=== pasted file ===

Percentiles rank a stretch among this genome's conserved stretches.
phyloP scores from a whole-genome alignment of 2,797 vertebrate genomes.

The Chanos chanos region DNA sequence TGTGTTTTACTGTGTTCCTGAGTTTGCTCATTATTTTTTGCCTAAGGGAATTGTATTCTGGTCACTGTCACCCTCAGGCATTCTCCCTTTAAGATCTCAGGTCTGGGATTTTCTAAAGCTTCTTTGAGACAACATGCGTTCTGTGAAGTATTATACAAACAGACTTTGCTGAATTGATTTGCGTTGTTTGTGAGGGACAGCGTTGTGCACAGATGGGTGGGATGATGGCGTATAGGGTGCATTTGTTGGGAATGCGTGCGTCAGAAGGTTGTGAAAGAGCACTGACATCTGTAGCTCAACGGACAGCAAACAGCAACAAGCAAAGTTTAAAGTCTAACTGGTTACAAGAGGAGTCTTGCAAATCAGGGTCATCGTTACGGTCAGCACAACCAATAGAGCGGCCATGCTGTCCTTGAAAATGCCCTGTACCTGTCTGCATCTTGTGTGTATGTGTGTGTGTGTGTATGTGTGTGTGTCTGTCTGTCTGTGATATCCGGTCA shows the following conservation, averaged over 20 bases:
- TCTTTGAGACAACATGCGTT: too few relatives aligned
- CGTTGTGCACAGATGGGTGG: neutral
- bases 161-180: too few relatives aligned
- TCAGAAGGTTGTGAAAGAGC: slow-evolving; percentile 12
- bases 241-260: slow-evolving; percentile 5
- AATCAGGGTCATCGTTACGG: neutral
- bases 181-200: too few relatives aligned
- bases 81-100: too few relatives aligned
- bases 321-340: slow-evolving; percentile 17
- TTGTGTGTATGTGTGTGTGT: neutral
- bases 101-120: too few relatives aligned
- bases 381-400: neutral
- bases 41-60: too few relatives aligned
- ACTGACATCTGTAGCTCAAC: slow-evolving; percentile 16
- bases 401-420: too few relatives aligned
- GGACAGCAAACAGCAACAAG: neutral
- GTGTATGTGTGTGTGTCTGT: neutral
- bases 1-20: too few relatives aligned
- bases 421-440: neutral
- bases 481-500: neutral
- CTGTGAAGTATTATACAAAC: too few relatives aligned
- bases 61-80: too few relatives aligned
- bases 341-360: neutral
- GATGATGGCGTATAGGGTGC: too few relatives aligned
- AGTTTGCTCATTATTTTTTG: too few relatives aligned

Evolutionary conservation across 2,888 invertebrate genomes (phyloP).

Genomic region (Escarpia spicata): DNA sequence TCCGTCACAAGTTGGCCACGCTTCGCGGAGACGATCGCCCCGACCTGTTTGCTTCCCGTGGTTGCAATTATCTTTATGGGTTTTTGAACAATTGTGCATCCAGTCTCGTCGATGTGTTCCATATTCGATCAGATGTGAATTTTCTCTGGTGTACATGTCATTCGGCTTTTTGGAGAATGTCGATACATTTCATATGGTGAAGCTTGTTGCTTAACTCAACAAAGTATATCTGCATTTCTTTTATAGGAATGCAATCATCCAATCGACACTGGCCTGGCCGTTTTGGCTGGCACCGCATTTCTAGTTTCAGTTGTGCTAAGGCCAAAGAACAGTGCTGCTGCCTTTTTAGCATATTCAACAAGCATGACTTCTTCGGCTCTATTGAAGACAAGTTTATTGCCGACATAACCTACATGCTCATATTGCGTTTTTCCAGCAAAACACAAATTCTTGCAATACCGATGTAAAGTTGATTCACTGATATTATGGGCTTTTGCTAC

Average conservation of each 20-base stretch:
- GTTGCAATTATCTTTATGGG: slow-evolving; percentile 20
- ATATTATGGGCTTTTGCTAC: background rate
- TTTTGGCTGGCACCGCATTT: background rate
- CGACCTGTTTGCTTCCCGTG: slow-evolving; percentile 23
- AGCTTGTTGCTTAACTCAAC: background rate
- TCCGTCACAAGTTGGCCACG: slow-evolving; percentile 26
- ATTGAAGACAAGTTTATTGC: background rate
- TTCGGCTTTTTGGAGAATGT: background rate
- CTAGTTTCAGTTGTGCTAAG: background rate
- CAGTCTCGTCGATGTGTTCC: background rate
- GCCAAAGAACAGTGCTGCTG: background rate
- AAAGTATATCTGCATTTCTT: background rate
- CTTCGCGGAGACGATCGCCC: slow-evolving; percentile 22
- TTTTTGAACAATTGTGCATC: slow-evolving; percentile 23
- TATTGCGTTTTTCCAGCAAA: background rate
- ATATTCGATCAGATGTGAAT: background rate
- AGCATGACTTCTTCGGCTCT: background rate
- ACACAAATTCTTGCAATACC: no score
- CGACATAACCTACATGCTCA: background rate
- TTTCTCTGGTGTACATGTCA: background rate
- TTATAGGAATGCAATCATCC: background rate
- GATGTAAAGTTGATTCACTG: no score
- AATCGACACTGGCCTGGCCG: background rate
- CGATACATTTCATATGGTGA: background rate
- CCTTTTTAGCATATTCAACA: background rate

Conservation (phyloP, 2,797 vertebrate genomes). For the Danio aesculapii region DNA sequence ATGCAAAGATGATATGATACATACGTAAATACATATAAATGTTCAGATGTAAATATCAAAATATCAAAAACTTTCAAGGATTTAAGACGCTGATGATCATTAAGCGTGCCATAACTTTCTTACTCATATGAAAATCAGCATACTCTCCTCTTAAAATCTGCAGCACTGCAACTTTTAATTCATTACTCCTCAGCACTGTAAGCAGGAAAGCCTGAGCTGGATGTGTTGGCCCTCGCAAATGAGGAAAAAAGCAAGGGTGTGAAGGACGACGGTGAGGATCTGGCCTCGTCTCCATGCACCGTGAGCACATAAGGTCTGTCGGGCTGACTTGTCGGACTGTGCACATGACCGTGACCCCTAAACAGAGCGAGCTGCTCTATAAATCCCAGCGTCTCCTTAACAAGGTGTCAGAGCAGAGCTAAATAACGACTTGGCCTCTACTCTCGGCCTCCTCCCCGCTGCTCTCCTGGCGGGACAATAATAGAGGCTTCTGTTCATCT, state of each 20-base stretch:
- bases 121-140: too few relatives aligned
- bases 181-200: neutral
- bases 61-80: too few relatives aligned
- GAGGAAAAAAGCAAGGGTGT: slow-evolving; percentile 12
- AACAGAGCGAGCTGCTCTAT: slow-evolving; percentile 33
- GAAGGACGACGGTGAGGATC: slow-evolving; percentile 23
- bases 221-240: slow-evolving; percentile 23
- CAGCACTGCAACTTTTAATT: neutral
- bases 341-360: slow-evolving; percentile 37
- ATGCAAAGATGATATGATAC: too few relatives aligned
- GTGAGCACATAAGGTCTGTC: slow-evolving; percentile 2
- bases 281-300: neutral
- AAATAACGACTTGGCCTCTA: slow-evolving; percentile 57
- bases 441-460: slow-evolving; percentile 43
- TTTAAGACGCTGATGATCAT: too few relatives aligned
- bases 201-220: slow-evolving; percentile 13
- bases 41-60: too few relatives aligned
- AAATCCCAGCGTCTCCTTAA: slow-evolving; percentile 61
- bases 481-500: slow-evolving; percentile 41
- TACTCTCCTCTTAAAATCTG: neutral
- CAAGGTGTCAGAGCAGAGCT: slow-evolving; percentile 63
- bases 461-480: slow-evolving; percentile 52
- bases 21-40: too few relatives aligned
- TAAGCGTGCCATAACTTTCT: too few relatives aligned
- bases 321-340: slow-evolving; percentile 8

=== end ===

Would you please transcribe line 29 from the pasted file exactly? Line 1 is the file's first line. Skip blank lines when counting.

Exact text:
Evolutionary conservation across 2,888 invertebrate genomes (phyloP).